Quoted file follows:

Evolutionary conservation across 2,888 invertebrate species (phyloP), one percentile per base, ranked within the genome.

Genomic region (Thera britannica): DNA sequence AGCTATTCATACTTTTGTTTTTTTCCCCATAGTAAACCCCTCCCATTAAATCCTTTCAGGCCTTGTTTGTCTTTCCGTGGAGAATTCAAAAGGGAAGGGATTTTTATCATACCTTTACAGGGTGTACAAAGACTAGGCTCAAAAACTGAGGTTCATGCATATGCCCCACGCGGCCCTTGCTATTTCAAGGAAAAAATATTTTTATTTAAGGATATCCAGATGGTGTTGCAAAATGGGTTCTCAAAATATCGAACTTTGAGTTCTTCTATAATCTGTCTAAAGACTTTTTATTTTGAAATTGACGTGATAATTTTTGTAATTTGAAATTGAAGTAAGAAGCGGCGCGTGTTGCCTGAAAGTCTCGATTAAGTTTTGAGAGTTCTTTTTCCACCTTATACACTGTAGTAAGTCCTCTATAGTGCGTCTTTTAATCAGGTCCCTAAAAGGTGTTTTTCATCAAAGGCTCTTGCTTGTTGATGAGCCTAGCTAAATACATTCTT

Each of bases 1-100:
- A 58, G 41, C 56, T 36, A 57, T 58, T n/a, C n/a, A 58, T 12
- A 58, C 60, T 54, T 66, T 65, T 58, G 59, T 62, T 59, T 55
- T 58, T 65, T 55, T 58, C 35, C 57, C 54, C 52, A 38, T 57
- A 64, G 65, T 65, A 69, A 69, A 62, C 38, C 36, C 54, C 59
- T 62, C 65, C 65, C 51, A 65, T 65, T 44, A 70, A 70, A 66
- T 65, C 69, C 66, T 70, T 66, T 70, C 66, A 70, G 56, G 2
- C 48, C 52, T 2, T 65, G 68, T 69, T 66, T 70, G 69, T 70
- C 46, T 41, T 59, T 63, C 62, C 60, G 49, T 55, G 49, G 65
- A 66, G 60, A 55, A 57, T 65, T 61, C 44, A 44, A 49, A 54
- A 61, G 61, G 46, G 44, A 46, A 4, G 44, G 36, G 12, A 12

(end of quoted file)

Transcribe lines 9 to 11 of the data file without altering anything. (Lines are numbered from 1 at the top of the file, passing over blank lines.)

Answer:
- T 65, C 69, C 66, T 70, T 66, T 70, C 66, A 70, G 56, G 2
- C 48, C 52, T 2, T 65, G 68, T 69, T 66, T 70, G 69, T 70
- C 46, T 41, T 59, T 63, C 62, C 60, G 49, T 55, G 49, G 65